Dylan Casey

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BotanyBay said:
Just like they can assist the police by keeping track of certain searches like "naked little boys"
When Law Enforcement comes knocking, IT provides logs. It's all very passive.

BotanyBay said:
, they most certainly have some kind of dashboard that lets them interfere or manipulate (if needed). The question is: "Who has the keys to the dashboard?"
Really? Proof please. You are suggesting that from hundreds of visitors a minute, (impossibly low number) they can pick searches like a single needle out of a haystack and alter those search results *with human intervention* in tenths of seconds? Really?

BotanyBay said:
I'm just saying... We have manipulated results,
I'm still trying to get you guys to see that most results are 'manipulated.'

BotanyBay said:
We also have a news item that BOOMED around the internet, and it didn't register in the Google News results.
I'm arguing that Google's news search is designed to suppress it anyway. Think of it like google designing a system that returns contents that you would like find on a local news program. It's not hard to comprehend how a huge, litigation magnet of a story doesn't rank well.
 
Oct 25, 2010
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Except we're not talking LiveStrong in this case. It was being watched by Capital Sports Entertainment
 
Oct 25, 2010
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DirtyWorks said:
Really? Proof please. You are suggesting that from hundreds of visitors a minute, (impossibly low number) they can pick searches like a single needle out of a haystack and alter those search results *with human intervention* in tenths of seconds? Really?
I know another Silicon Valley "Household name" internet presence. People there have "dashboard access" to be able to measure and analyze VERY specific data points, so I imagine a similar kind of dashboard can (and does) exist to be able to skew delivered search results to suit one's liking. An App that adjusts the algorythym to filter-out or re-rank the results.

They've got control rooms that look like Houston's "Mission Control"

And I'm not talking "Live intervention", I'm talking "Set it and forget it". Enter the website URL you want to "bury" and hit submit.
 
sam208 said:
Hacking is a topic that is very relevant in the LA investigation & I bet has already come to Novitsky's attention. In a battle over information, it is very helpful to be able to read your enemy's emails. Hacking email & use of keystroke loggers has been mentioned previously as tactics of LA:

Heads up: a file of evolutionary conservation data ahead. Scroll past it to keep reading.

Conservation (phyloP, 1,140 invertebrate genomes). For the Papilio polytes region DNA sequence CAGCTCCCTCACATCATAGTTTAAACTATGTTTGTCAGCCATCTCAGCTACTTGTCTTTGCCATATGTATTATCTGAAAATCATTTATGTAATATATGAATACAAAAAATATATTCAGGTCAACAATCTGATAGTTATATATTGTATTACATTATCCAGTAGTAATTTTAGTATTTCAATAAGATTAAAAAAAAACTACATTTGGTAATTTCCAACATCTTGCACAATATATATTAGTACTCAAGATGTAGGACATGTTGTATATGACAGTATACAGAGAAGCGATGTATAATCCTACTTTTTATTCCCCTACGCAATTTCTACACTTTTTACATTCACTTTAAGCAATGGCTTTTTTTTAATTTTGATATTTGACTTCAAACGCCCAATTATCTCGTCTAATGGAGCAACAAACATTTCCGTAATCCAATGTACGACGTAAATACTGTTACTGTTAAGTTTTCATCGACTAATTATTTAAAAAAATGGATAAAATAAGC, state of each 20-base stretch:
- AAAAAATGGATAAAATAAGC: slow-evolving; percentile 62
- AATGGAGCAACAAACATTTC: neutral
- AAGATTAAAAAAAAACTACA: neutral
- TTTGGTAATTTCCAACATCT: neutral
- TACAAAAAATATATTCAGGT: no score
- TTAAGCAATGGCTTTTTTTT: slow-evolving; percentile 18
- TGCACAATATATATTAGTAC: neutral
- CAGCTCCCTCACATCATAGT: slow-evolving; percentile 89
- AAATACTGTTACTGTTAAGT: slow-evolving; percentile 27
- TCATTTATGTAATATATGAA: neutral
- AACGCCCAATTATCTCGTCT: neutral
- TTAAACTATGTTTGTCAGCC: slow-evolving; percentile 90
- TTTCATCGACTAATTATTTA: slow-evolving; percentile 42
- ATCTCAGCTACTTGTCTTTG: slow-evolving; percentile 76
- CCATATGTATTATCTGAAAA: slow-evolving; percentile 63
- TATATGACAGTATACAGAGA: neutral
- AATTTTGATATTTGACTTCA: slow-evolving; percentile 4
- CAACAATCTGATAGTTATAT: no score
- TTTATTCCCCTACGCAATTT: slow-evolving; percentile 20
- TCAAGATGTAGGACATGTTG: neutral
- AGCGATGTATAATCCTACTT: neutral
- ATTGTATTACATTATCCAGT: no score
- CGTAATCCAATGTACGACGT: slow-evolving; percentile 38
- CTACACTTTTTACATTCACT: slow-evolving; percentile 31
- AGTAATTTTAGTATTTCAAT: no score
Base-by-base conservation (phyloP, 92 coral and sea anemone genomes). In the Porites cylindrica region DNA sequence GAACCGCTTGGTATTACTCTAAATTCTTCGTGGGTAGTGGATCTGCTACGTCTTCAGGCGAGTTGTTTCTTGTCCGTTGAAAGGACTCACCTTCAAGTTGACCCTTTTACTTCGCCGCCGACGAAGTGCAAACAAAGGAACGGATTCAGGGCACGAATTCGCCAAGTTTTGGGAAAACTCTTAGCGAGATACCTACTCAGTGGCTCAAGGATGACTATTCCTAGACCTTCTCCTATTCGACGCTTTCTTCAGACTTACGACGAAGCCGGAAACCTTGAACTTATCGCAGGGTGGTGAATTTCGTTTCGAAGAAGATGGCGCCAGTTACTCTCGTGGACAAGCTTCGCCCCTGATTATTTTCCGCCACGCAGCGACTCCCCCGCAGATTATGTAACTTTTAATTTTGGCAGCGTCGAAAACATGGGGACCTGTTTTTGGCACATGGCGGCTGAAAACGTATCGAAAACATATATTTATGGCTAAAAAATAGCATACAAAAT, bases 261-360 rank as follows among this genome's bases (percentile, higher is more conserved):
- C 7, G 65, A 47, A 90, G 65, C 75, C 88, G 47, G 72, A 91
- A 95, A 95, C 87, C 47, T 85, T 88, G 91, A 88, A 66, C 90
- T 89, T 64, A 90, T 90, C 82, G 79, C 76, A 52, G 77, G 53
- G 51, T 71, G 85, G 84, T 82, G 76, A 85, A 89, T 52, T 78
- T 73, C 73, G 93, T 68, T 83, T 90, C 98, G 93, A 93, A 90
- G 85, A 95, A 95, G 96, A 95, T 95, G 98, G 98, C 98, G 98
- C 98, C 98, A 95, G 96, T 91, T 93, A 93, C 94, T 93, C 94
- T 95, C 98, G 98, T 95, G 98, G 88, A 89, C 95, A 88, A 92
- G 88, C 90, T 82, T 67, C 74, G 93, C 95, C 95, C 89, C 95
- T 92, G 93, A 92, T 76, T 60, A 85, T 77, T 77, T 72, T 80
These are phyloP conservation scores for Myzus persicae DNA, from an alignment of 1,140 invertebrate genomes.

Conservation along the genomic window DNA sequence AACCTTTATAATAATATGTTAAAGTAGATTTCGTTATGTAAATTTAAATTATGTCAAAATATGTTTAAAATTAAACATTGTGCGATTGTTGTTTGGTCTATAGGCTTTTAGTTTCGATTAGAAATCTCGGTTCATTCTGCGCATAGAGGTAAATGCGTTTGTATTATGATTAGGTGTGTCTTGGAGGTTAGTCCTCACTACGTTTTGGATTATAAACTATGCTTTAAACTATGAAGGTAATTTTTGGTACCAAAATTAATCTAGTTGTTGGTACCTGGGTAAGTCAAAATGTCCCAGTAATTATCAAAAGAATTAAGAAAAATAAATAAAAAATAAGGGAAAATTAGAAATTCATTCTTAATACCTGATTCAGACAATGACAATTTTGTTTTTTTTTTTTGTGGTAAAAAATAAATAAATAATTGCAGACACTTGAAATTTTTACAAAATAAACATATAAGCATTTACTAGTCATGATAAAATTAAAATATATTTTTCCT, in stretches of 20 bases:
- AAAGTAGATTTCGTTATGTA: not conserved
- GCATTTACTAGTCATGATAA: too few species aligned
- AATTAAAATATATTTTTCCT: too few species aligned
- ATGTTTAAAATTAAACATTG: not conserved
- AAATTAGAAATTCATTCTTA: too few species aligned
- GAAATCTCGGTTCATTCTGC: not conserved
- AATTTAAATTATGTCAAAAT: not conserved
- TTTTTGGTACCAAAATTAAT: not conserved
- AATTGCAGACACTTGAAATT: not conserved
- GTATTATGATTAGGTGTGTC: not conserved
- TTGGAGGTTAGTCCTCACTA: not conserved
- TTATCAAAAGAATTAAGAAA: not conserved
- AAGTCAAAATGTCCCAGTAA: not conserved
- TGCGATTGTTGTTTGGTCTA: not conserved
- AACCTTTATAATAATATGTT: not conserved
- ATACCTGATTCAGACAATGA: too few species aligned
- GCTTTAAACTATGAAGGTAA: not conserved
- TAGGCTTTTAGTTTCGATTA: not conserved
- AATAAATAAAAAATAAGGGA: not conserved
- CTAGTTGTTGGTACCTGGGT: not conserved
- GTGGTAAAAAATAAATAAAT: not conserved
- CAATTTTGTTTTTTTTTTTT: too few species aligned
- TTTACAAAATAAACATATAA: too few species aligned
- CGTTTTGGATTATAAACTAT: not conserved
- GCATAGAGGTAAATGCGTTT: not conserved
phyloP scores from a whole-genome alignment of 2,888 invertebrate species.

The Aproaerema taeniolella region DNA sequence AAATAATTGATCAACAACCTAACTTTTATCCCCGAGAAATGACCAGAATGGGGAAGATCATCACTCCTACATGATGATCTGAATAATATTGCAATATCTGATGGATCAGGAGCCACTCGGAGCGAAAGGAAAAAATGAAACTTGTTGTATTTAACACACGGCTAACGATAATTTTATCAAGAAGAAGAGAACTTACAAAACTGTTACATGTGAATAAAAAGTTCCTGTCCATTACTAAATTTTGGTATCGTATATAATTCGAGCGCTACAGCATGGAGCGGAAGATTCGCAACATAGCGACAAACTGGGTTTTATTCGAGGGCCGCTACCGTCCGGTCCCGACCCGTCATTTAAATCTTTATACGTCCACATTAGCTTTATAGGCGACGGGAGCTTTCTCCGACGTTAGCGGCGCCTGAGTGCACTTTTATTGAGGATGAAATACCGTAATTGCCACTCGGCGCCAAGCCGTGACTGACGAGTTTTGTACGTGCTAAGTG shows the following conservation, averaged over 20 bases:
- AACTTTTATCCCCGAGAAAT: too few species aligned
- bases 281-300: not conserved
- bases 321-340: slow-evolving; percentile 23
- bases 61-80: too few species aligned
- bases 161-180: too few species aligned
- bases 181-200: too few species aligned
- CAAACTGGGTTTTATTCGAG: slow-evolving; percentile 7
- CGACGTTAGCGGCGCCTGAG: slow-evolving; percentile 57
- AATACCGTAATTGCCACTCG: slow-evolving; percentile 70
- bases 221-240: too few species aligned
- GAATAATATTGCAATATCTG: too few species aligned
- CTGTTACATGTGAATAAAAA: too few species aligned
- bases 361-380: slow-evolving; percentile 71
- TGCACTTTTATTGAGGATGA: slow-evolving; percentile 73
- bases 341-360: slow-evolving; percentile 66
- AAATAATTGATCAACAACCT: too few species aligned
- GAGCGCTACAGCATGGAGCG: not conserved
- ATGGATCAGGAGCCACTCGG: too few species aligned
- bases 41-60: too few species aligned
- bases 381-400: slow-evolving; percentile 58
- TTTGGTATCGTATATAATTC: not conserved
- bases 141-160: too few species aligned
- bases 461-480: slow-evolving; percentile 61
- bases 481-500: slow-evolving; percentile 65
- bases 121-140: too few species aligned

http://www.cyclingnews.com/editions/latest-cycling-news-for-november-27-2006
Well, those are some very interesting allegations. Makes WonderBoy sound even worse.

If the Andreu's were running Windows at the time, (likely) there should be no surprises the machines were compromised. None. They are used for lots of automated tasks like sending spam when compromised. The bots can get themselves online because Windows makes so it easy.

Betsy, if you are reading this, I'm happy to give you and Frankie all the technical help you may need to cut through some of the tech mumbo-jumbo. It would be a nice way to give back for all of the other B.S. you both have to put up with.
 
Oct 25, 2010
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DirtyWorks said:
I think it's way more likely one of Lance's millions of fans works at Google and was surfing the net from the google-owned IP address.

My opinion may not fit reality. I proposed an experiment in another reply to test the phenomena. Give me some feedback on it.
BTW, I'm not avoiding your question. I'm liking this idea. I just don't know how to react to it yet. My initial "gut feel" is that his blog became noticed when he wrote about Contador being left behind in the hotel by the team on the day of the big TT in 2009. He wrote some very stinging commentary that was not really common knowledge in the media. To compare that kind of blogging to "Hey, did you see the SI article last week?" is going to be apples and oranges.

I'd really like to see Sports Illustrated do an analysis of % of Google referrals on this story versus some others that were in the same league (as far as traffic). I'll bet that a very solid (and predictable) distribution curve exists in most of their stories. And I hypothesize that this situation breaks the curve.
 
Oct 25, 2010
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DirtyWorks said:
Betsy, if you are reading this, I'm happy to give you and Frankie all the technical help you may need to cut through some of the tech mumbo-jumbo. It would be a nice way to give back for all of the other B.S. you both have to put up with.
 
BotanyBay said:
I know another Silicon Valley "Household name" internet presence. People there have "dashboard access" to be able to measure and analyze VERY specific data points, so I imagine a similar kind of dashboard can (and does) exist to be able to skew delivered search results to suit one's liking. An App that adjusts the algorythym to filter-out or re-rank the results.

They've got control rooms that look like Houston's "Mission Control"